When the baby grabs the nipple of the breast with his mouth, he automatically begins to suck and swallow liquid food – mother’s milk. Congenital reflexes are responsible for this process: sucking and swallowing.
By the time of applying to the chest they are already quite well developed. Up to 4–6 months, a child can consume only homogeneous liquid food.
If a denser lump of food gets into your mouth, a gag reflex will work.
From 4 to 6 months in the crumbs appear chewing movements. Parents may notice that the baby doesn’t suck at the toy that gets in the mouth, but tries to chew. Gradually, the work of the masticatory muscles is consistent with the swallowing reflex, the baby shows interest in the food that he sees on the table with his parents.
At this age, the protective reflex of pushing food with food more thickly than breast milk also fades. This is a signal that it is time to acquaint the child with liquid homogenized (homogeneous) mashed potatoes and cereals, the consistency of which resembles thick cream.
From 6 to 9 months, when many children already have their first teeth cut, you need to switch to a more dense food – puree (1.5 mm crushed particles). But the dishes still have to be without lumps.
If they are caught, the baby will push them out of his mouth.
After 9 months, the baby is already trying to gnaw everything that gets into his mouth. This suggests that it is time to complicate the structure of the food and move to coarse puree (3 mm particle size). Apples can already be rubbed on a coarse grater, or just finely chopped.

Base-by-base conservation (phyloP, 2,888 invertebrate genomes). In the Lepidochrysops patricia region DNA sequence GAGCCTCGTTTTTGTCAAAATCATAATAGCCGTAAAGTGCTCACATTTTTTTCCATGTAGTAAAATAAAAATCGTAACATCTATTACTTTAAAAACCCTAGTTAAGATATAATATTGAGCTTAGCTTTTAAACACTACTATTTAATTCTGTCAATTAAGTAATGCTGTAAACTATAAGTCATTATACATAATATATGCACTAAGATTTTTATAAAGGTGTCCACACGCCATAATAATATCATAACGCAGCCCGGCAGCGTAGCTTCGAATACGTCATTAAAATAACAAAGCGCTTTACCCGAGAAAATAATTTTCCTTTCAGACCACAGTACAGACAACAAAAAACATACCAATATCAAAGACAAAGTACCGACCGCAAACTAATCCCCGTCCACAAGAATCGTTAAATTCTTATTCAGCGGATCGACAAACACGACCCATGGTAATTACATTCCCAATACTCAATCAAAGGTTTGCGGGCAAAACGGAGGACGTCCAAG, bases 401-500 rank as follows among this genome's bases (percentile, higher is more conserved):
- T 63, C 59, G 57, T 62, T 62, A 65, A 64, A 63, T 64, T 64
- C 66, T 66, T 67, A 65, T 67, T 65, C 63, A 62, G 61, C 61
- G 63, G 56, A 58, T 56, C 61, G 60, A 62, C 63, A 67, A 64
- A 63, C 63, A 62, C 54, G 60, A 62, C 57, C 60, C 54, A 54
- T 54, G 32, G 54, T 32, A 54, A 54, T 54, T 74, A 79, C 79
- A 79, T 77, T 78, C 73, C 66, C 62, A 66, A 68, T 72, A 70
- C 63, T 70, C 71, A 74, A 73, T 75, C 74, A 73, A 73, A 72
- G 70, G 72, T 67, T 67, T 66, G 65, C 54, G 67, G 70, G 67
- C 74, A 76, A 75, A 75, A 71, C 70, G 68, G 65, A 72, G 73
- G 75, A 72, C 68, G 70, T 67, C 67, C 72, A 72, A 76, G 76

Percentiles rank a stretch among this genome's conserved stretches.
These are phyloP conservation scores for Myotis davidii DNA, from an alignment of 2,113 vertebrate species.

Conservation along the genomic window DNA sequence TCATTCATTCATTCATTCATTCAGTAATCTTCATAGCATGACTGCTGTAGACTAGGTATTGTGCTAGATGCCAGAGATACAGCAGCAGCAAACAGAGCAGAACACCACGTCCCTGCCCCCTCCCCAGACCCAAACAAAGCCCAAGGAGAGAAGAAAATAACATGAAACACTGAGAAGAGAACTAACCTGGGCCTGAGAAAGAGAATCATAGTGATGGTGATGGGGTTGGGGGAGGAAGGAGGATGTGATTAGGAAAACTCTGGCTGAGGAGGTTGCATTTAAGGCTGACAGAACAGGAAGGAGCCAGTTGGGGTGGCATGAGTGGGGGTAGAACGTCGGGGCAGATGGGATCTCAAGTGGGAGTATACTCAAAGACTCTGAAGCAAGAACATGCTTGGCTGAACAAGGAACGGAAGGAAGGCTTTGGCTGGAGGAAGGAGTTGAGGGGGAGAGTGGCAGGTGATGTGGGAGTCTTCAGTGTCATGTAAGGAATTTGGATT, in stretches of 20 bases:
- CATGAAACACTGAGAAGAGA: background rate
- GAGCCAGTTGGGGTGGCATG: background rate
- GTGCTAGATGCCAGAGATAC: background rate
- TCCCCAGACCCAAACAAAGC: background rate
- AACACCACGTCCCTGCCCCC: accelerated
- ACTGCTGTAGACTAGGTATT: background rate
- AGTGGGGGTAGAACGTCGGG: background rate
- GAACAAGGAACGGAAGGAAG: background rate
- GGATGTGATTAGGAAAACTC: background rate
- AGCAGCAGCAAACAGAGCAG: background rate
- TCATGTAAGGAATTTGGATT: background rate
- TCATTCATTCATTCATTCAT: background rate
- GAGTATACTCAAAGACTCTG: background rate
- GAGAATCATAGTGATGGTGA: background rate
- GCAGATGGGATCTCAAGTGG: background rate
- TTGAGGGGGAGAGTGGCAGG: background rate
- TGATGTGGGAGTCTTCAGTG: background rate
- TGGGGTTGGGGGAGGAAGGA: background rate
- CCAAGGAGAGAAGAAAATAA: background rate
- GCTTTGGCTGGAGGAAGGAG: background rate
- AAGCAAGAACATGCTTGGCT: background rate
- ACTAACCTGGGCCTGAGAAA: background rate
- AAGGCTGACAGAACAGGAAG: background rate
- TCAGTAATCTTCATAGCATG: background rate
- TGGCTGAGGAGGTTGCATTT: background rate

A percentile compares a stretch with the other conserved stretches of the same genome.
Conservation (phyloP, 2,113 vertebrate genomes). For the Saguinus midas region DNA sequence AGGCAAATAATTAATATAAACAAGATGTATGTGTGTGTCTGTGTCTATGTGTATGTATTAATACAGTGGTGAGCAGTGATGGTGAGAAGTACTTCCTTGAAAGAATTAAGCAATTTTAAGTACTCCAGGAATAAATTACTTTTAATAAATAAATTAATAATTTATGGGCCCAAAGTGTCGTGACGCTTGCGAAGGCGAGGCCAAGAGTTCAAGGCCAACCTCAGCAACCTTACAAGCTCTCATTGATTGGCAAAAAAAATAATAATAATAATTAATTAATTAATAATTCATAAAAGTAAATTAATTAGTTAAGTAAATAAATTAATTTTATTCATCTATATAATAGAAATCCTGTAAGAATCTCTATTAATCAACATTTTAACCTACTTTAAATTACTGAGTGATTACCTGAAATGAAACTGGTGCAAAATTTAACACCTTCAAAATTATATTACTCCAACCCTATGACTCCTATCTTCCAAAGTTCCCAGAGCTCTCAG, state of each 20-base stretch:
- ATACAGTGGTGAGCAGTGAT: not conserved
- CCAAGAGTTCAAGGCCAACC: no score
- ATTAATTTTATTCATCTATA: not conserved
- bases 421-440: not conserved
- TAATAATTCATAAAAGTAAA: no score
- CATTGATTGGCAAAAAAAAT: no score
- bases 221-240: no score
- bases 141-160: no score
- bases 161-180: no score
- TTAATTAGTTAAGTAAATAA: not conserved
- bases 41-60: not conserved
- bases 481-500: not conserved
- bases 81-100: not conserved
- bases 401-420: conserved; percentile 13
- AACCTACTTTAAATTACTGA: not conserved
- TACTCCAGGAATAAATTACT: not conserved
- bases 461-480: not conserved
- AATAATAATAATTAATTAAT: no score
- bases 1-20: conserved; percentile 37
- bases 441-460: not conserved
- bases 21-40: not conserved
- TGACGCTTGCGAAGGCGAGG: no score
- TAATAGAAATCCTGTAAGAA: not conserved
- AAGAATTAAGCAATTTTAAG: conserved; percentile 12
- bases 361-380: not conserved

To encourage chewing, offer the crumbs also a piece of bread or baby cookies.
After 12 months, when there are already 8 teeth in your mouth, you can knead boiled vegetables with a fork. As the chewing reflex continues to evolve, it is time to teach the child to bite off food in small pieces.
For this baby give baby croquettes, fruit slices, a slice of bread, simple donutas.
Terms dating crumbs with a thicker food, of course, tentative. But if you strongly delay or hurry with its introduction, problems may arise.
Haste can cause regurgitation, vomiting and fear of the food to be bitten off. If you decide to postpone a meeting with a thicker or solid food for a long time, then there may be a lag in the development of the digestive system and chewing apparatus. It will be more difficult for a child to learn how to bite off and chew food.
For this reason, you need to carefully study the inscriptions on baby food packaging. Regardless of the recommendations of the manufacturer, be aware that acquaintance with complementary foods cannot occur earlier than 4–5 months.